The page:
Prior to Salience Five, there was only one way to process content through Salience – a single piece of text at a time. Now, we’ve added the ability to process an entire collection of text simultaneously to provide new extraction capabilities for the whole text mining analytics process. There are places for each kind of processing, and this document will discuss them.
When processing one document at a time, Salience examines each document, extracts all the relevant metadata, and then the relevant part of the processing pipeline sticks the content into some sort of data store – either a database or search index.
It is then up to the user to run the necessary reports to gather, say, what are the top entities or what are the top themes. The advantage to this sort of processing is that you get access to every single bit of metadata that Salience produces, and can thus set up exactly the right reports for you.
However, if the content shares some “relatedness”, it would be nice if the core Salience algorithms could take advantage of this to perform better or different metadata extractions.
Collection processing takes a collection of documents, processes them simultaneously, and then gives summary results for the entire collection.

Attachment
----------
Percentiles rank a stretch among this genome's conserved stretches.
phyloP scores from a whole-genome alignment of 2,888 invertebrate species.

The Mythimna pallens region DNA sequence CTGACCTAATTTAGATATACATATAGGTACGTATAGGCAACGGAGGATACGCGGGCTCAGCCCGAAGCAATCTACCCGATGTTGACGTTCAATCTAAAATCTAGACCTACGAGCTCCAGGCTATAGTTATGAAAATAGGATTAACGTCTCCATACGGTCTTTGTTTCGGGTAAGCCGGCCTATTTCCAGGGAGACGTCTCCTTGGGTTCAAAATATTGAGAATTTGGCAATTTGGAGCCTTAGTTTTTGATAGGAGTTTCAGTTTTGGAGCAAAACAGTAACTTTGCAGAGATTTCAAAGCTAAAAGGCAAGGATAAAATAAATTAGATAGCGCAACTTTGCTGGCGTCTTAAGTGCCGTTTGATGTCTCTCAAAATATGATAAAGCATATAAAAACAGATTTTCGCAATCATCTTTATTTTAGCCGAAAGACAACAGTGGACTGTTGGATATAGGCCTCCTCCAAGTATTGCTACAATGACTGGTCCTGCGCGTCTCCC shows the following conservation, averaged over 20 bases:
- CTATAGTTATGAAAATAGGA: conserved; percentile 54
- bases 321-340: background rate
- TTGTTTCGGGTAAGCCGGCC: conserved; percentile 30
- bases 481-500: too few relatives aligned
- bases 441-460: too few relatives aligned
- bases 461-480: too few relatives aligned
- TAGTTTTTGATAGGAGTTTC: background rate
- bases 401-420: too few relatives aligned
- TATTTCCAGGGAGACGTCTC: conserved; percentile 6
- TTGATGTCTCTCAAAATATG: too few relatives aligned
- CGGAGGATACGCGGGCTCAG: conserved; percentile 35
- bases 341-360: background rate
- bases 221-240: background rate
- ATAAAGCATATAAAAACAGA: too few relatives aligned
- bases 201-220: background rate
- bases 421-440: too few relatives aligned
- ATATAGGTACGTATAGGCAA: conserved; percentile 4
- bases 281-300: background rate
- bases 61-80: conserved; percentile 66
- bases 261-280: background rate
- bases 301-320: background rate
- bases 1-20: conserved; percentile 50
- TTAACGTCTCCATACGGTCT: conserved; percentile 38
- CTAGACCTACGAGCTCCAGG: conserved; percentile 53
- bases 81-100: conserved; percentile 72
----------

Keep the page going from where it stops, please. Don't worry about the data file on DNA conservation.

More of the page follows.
In functionality similar to document-at-a-time processing, Salience can provide the top Entities, Themes and Topics. With document-at-a-time, you’d have to populate a search index or database, then run a report to get the “top N” Entities, Themes and Topics. With collection processing, you simply query Salience directly, and it will tell you the mentions/hits, score, and sentiment analysis of the top entities/themes/topics.
More interesting is the new functionality that collection processing enables. Salience Five is the first text analytics product to be able to directly track how real people are describing their real experiences, without pre-configuring a large taxonomy.
Take the sentence “My bed was hard.” No other text analytics software can actually take a collection of hotel reviews and automatically extract “bed” as being an important aspect (or, as we call it, “facet”). Facets have “attributes”, so you can quickly see that there were 10 people who said it was hard, and three people who said it was uncomfortable. Not only do you know that it was negative (from the sentiment analysis), you know why.
Over the upcoming releases, we will be taking more and more advantage of the contextual, statistical, and semantic relationships available to us in collections of related content. Watch for more good stuff.